Japan and the United States agreed Tuesday that the U.S. Navy will improve measures for giving prior notification to the Japanese government of port calls by U.S. submarines.
In a joint press statement, the two sides confirmed for the first time in writing that the U.S. will inform Japan at least 24 hours in advance of where and when its submarines plan to stop in Japanese ports.
“The U.S. Navy reaffirmed that it will normally inform the Ministry of Foreign Affairs of Japan at least 24 hours in advance as to the estimated arrival and intended location of mooring or anchoring of its nuclear-powered submarines,” the statement said.
The U.S. Navy has almost always given Japan 24 hours’ advance notice as part of a unilateral U.S. statement issued in 1964 that was designed to let local governments prepare to measure radioactivity before and after a sub’s visit.
However, the bilateral agreement entered the spotlight recently after the USS Chicago docked unexpectedly at Sasebo port in Nagasaki Prefecture on April 2, due to an administrative error on the part of the U.S. Navy.
It was the first time a U.S. submarine has made an unannounced port call in Japan since the visits began in November 1964.
The incident led Sasebo Mayor Akira Mitsutake to say he would not allow port calls by U.S. nuclear subs. But he has since retracted the statement, saying he finds the Japan-U.S. joint statement acceptable to some extent.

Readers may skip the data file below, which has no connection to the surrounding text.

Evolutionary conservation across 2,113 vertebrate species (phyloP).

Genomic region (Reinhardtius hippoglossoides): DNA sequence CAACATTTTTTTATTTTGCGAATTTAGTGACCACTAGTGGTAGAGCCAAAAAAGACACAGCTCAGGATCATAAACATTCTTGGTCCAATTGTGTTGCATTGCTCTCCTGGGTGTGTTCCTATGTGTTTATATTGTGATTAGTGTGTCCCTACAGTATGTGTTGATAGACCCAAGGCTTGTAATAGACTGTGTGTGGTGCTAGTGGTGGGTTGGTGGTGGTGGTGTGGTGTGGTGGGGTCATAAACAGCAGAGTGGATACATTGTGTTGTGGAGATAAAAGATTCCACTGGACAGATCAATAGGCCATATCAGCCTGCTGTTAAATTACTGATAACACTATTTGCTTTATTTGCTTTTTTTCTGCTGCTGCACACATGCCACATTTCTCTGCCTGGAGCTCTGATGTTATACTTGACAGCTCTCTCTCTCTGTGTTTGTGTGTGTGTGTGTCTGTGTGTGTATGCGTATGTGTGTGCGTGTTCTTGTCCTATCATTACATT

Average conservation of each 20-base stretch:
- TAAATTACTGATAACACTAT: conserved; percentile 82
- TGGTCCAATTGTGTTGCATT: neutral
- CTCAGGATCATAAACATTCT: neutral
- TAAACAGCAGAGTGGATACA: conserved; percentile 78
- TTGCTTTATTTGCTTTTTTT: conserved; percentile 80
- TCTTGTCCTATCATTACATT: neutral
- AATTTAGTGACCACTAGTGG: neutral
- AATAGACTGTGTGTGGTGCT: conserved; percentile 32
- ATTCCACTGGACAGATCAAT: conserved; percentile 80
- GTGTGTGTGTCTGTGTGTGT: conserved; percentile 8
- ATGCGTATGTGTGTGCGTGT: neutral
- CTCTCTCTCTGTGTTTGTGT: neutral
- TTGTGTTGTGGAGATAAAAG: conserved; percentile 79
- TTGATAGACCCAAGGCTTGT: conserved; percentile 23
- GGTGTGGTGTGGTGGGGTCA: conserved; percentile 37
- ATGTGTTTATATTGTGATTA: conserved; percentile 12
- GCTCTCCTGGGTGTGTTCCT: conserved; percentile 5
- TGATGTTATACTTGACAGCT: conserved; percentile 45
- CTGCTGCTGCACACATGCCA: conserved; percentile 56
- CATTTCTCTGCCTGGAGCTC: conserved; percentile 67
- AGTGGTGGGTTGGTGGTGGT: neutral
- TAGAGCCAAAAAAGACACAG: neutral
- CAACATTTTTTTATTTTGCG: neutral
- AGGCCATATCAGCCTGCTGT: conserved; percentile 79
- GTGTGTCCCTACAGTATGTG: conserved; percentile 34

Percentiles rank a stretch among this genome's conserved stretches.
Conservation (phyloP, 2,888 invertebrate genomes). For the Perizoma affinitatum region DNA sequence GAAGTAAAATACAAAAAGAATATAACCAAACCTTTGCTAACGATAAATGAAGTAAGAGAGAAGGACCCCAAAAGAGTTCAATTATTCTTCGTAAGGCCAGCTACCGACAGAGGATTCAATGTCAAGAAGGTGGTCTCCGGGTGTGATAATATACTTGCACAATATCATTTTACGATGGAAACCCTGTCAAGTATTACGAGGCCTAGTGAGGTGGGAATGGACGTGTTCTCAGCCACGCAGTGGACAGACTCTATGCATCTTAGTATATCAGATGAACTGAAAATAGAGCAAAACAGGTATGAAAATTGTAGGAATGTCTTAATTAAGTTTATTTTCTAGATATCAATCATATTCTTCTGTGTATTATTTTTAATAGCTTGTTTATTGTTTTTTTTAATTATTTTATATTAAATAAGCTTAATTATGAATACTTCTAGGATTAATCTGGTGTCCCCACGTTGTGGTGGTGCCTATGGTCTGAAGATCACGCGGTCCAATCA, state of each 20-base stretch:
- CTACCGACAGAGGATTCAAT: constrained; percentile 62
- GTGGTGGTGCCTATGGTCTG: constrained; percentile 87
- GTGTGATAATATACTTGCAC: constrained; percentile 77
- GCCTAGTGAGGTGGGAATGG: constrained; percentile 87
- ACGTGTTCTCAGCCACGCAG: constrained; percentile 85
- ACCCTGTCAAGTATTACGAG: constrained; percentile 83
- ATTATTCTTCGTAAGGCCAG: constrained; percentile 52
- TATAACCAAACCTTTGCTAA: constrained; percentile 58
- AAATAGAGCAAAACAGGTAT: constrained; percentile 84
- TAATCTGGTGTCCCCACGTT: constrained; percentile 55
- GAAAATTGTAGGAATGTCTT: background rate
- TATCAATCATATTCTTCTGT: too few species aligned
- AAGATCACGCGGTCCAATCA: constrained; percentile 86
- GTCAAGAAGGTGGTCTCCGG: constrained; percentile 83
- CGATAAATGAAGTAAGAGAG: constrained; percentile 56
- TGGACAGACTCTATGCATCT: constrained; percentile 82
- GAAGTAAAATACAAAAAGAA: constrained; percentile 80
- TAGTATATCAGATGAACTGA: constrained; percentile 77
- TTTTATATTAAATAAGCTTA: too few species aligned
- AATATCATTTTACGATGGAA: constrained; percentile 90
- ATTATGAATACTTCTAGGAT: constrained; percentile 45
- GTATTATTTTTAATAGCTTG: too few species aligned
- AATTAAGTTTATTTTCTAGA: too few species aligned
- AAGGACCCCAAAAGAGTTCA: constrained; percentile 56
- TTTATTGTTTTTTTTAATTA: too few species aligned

The U.S. Navy explained the incident by saying that it misread the planned docking location of the Chicago, which it interpreted as being outside the harbor, and gave the wrong information to the Foreign Ministry, which in turn relayed the inaccurate data to the Sasebo Municipal Government.
The navy also gave Japan a list of assurances of how it would improve its notification abilities.
As one of the areas to be improved, the U.S. Navy based in Japan will conduct more aggressive information gathering from its submarines in nearby waters so that it will have ample time to notify Japan in case one of them suddenly schedules a visit to a Japanese port.
In addition, the navy will make doubly sure that correct data is conveyed by sending the same information it conveys to Japan back to the submarine, as well as to the local navy office where the sub is planning to dock, the officials said.
The navy will also inform the ministry by e-mail, in addition to the telephone and fax notices used previously, so as to ensure the Japanese side is adequately informed about sub visits on occasions when the notice is made on holidays or outside office hours.
To handle the e-mail notifications, the ministry has acquired a mobile telephone capable of receiving electronic messages and has entrusted it to the staff in charge, the officials said.
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